Principles of New Trial Designs and their Practical Implications

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2. Adaptive Designs

Adaptive designs are relatively flexible clinical trial designs, allowing for modifications during the course of the trial in order to streamline and optimise the process. Analyses of the accumulating study data are performed at pre-planned time points within the trial (interim analysis), can be performed in a fully blinded or unblinded manner, and can occur with or without formal statistical hypothesis testing. Adaptive designs allow for real-time learning during the course of a trial; they are relatively flexible as they allow for modifications during the course of the trial, in order to streamline and optimise the process. It is important that the process is modified only in such a way that the validity and integrity of the trial are not affected.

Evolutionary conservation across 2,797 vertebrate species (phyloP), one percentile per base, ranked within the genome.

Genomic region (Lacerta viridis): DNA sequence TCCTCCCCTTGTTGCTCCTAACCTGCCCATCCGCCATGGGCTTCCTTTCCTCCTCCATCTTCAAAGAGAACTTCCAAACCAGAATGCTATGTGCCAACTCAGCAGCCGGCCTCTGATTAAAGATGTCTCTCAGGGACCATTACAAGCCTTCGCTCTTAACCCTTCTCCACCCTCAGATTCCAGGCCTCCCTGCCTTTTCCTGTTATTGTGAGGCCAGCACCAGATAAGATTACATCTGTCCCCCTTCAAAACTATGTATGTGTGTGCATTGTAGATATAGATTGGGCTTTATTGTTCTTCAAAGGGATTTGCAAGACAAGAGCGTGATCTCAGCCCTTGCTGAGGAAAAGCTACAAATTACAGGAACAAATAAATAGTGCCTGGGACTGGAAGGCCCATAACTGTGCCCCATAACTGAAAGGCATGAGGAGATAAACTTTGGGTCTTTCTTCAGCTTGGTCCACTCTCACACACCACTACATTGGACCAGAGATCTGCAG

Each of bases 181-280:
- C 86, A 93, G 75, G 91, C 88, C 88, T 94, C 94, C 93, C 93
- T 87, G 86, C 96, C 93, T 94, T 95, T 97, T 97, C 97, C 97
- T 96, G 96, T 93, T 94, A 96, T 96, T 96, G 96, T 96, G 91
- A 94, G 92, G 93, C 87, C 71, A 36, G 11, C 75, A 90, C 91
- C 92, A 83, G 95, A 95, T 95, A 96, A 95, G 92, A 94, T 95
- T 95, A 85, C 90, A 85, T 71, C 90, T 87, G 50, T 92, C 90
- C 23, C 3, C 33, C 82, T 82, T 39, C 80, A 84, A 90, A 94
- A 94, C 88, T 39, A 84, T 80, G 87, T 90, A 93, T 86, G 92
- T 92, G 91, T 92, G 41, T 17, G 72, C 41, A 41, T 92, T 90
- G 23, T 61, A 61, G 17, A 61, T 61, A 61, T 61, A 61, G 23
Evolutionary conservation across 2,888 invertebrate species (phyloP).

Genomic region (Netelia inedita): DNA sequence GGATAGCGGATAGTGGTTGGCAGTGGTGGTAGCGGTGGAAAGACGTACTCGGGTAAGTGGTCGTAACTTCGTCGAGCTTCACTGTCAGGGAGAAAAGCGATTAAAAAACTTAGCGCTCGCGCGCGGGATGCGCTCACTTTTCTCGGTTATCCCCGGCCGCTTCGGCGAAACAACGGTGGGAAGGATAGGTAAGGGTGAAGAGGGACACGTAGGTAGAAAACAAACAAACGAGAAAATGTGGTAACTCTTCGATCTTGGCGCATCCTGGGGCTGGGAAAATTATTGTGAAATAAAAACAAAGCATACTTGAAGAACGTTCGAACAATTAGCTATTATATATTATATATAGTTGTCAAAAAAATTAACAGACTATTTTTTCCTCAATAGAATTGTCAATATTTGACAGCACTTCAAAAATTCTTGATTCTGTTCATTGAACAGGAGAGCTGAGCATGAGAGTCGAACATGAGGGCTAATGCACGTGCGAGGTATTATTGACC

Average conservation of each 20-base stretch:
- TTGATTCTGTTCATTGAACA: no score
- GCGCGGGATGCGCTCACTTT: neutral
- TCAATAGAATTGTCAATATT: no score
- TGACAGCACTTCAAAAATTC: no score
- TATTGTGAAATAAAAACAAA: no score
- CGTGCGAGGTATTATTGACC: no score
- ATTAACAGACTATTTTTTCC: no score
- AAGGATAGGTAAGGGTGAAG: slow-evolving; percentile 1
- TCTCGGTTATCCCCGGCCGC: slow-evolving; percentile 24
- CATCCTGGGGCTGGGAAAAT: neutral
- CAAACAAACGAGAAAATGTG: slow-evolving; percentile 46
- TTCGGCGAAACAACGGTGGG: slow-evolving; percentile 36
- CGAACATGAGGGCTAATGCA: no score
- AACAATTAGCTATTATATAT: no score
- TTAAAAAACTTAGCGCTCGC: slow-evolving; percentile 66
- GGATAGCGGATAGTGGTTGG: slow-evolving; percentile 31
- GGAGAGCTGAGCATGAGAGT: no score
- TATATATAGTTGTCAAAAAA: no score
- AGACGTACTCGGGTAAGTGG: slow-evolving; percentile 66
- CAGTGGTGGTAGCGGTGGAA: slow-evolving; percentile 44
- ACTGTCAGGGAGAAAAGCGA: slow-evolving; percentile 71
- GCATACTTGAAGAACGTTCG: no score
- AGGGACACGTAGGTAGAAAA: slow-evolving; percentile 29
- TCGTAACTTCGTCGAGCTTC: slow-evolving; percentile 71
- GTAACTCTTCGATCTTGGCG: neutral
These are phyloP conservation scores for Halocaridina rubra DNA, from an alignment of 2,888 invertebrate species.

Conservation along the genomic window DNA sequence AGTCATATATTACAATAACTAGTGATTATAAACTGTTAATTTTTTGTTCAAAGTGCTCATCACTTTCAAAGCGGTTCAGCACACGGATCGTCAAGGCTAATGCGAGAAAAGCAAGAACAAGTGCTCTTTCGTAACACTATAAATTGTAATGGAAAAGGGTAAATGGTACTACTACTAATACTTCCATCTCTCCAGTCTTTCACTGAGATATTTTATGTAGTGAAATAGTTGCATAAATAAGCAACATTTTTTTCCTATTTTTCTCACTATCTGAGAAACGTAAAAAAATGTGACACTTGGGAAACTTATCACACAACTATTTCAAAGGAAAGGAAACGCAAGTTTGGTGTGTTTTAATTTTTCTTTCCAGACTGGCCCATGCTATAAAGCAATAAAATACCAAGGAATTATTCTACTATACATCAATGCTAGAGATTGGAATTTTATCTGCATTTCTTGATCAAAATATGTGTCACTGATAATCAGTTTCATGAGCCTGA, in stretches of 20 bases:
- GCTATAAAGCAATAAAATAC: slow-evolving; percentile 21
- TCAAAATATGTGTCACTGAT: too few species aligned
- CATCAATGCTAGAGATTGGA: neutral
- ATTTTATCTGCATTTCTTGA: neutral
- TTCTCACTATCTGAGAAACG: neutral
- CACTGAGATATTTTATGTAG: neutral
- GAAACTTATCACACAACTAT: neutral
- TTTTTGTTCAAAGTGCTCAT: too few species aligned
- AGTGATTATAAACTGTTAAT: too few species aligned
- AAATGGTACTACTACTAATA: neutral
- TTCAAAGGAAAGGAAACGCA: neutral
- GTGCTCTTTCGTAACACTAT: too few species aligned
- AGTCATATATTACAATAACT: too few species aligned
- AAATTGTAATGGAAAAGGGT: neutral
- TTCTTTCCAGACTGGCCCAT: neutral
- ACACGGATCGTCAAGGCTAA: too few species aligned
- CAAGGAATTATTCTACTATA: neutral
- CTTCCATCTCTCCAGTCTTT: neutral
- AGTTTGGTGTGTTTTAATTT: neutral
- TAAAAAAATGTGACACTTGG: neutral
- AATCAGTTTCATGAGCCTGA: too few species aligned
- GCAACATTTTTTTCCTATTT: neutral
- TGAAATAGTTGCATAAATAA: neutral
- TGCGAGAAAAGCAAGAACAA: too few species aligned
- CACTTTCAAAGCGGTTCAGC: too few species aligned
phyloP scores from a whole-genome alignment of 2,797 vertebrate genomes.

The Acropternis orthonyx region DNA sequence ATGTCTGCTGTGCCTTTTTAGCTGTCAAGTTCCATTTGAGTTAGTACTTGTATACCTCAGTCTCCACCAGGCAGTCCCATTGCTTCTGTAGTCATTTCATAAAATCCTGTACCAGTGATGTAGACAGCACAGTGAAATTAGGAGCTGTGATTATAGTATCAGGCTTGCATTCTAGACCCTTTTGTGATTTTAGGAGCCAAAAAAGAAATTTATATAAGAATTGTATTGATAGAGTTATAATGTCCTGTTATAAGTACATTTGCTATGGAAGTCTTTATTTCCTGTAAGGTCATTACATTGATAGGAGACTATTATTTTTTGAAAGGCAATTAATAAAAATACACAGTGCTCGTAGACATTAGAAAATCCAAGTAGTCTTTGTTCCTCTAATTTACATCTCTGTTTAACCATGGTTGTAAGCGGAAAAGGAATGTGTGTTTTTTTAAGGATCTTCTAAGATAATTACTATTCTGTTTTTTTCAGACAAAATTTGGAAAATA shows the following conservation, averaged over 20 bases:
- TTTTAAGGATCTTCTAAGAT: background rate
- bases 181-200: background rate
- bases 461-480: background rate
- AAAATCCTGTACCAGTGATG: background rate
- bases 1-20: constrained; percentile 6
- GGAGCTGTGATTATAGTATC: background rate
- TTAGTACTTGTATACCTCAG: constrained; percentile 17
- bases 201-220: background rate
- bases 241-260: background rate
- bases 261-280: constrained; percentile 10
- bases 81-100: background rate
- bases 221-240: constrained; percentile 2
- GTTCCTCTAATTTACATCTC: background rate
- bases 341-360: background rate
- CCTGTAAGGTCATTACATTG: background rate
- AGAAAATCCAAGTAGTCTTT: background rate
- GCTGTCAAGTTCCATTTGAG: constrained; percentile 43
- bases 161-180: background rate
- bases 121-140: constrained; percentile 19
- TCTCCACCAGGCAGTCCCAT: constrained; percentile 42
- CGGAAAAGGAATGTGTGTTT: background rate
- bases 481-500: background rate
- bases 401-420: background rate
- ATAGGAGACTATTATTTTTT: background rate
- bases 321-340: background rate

Adaptive designs can pose operational challenges because of their complexity, and the process of adapting a trial can introduce bias. This bias can be either statistical or operational – for example, if an adaptation suggests that the results of a trial point in a certain direction.

The adaptive design may improve trial efficiency for the sponsor and the participants in the trial. However, if it is not properly conducted, there is a high risk that such a trial can generate clinical results that are difficult to interpret or translate into daily practice.